Official reprint from UpToDate®
www.uptodate.com ©2017 UpToDate, Inc. and/or its affiliates. All Rights Reserved.

Medline ® Abstract for Reference 26

of 'The role of local therapies in metastatic breast cancer'

The significance of prognostic factors for the resection of pulmonary metastases of breast cancer.
Friedel G, Linder A, Toomes H
Thorac Cardiovasc Surg. 1994;42(2):71.
Breast cancer is the most common malignant disease in women in Europe. In 15-25% of cases, the isolated formation of pulmonary metastases occurs. To date these metastases have been treated mainly by chemotherapy, radiotherapy, or hormone therapy. However, good results through pulmonary metastatic resection have been reported increasingly in recent times. From 1979 to 1992, 103 breast-cancer patients underwent surgery for suspected pulmonary metastases in our clinic. Intraoperatively in 88% of the whole group the metastases were confirmed, but in the other 12% they proved to be benign tumors or primary bronchial carcinomas. The operative therapy is standardized in our clinic. The approach is via a median or transverse sternotomy. Wedge resection is the normal procedure, undertaken in 55% of the cases. Complications, which were completely reversible in all cases, occurred in 3%. The 30-day mortality rate was 0%. In the whole patient population, the actuarial 5-year survival was 27%; it was 31% among the completely resected women, whereas no patient undergoing incomplete resection survived 5 years. Taking prognostic criteria into account, there are clear trends. When the disease-free interval exceeded 2 years, the actuarial 5-year survival was 33%, and if the receptor status of the primary tumor was positive, the 3-year survival was 61% compared to 38% for cases with negative receptor status. If a solitary metastasis was removed, the actuarial 5-year survival was 35% as opposed to 0% in cases with more than five metastases.(ABSTRACT TRUNCATED AT 250 WORDS)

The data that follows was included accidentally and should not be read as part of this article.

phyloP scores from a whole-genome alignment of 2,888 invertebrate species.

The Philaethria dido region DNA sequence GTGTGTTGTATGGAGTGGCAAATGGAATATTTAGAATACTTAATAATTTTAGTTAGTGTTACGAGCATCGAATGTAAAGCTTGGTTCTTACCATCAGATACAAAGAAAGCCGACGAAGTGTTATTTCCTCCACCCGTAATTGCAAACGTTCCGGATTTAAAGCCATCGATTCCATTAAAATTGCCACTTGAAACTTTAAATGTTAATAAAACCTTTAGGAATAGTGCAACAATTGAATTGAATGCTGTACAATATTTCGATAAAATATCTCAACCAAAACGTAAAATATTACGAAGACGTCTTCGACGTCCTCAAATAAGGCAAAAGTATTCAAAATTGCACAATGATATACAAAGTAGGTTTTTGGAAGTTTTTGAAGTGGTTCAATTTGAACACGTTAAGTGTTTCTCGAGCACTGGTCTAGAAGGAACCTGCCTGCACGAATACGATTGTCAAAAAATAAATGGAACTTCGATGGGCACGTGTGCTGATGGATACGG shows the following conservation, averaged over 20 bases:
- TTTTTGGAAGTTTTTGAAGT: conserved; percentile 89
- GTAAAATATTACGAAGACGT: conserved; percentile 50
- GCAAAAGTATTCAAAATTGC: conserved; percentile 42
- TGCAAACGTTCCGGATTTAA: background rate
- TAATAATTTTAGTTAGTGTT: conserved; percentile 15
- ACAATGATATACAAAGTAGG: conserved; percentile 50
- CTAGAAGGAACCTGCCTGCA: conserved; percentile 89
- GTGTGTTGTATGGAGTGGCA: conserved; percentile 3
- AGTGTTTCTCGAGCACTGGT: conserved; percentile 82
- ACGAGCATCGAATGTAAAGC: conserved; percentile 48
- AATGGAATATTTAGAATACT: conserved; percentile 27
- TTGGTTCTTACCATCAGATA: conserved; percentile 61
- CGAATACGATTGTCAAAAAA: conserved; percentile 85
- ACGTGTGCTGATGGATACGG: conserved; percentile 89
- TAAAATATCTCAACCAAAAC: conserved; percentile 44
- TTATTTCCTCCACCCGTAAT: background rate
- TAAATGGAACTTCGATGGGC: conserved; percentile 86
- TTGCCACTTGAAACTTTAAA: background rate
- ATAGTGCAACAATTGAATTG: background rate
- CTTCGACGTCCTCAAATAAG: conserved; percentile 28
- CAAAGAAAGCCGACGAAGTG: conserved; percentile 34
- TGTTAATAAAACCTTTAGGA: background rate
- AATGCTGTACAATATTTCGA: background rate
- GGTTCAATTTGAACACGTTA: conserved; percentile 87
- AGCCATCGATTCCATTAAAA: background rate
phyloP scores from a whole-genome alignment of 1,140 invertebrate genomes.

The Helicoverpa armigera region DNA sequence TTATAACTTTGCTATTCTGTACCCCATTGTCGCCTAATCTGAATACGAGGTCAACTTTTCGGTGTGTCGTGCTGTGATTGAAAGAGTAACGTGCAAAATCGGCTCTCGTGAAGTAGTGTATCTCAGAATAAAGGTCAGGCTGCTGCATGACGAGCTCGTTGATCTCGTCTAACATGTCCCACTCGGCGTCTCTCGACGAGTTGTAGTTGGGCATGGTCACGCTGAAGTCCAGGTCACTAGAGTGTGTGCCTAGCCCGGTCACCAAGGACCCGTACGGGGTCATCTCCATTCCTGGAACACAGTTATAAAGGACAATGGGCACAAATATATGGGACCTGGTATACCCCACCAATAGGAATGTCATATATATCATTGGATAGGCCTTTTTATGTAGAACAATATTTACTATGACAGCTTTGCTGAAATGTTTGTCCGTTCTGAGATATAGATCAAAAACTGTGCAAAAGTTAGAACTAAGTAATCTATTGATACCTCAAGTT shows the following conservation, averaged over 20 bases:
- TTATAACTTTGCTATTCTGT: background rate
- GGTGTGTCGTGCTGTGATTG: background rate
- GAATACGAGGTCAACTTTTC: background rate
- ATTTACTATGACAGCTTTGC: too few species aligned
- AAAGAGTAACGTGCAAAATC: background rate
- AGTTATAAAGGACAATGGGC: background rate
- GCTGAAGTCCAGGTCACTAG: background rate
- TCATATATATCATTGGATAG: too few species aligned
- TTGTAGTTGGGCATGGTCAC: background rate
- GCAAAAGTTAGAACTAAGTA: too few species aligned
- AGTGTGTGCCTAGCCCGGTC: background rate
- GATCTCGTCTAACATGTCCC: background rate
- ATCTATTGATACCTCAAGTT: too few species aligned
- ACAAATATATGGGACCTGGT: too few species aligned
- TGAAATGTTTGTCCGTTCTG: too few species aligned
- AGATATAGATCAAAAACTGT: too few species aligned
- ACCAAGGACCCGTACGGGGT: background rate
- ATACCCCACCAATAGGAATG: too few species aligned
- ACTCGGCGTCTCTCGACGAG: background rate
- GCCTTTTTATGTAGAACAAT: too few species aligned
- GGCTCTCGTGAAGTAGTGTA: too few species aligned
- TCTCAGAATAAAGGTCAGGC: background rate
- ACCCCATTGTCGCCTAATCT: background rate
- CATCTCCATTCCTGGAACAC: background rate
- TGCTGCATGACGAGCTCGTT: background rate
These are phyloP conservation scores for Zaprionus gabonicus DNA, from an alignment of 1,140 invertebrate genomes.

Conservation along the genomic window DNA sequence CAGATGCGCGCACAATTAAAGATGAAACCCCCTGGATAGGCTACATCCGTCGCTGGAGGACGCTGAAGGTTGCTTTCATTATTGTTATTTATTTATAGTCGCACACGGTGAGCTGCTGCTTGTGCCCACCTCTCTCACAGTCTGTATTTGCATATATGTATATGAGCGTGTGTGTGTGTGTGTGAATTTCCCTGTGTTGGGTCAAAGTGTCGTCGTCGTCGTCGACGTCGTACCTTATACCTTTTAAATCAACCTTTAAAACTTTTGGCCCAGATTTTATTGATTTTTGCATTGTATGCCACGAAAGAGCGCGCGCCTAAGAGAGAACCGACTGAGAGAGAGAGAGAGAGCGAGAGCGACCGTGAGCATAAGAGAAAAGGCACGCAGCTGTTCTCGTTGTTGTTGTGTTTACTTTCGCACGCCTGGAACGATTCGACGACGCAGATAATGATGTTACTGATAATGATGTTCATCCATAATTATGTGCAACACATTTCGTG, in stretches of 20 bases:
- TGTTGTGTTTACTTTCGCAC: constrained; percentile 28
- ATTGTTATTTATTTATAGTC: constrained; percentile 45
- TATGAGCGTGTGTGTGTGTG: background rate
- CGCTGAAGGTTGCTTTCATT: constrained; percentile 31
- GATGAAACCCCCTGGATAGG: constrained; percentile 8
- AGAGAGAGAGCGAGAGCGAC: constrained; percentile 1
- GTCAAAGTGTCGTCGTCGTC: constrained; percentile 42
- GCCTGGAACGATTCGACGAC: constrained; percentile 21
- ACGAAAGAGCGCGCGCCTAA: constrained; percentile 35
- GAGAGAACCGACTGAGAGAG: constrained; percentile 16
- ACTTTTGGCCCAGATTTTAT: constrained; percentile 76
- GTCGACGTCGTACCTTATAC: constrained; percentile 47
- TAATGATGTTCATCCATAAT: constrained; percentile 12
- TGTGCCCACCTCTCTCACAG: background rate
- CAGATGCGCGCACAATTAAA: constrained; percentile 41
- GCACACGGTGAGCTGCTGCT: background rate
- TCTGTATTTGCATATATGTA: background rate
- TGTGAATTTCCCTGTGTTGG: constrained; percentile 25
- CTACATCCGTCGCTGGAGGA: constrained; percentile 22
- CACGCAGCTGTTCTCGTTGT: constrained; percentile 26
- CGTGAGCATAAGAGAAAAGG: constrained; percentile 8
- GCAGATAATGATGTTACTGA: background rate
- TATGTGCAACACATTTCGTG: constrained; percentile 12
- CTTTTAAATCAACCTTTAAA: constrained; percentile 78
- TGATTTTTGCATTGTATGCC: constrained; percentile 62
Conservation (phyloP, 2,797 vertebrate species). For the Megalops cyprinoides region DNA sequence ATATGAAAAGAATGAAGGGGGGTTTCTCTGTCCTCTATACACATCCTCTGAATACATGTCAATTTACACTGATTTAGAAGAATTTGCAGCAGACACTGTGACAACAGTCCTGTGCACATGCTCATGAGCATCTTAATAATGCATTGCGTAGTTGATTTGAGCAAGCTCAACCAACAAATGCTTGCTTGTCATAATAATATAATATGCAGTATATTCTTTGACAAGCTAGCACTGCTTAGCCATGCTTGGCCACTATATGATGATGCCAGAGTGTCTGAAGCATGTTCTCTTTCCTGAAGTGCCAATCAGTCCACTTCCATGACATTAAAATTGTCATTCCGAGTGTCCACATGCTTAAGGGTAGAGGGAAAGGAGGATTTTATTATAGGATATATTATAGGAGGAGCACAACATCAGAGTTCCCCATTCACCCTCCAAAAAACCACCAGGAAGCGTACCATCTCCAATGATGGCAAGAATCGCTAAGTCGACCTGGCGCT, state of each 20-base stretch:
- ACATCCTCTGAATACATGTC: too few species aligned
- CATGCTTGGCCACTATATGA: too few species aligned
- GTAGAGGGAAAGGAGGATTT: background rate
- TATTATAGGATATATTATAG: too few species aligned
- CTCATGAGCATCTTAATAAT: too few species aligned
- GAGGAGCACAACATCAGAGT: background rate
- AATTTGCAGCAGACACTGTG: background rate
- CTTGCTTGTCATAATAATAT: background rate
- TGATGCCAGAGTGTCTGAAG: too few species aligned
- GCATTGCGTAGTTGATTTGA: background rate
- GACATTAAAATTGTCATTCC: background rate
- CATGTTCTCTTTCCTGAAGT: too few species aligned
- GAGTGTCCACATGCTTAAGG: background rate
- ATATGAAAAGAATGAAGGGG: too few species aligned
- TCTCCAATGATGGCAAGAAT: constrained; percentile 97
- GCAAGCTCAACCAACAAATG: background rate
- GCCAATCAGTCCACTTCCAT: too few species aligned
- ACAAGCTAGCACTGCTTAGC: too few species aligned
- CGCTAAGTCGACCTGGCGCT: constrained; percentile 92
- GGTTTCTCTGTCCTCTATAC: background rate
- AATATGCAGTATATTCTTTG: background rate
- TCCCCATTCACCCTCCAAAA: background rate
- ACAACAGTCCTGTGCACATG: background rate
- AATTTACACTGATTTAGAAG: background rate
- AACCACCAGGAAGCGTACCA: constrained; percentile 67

Schillerhöhe Hospital, Department of Thoracic Surgery, Gerlingen, Germany.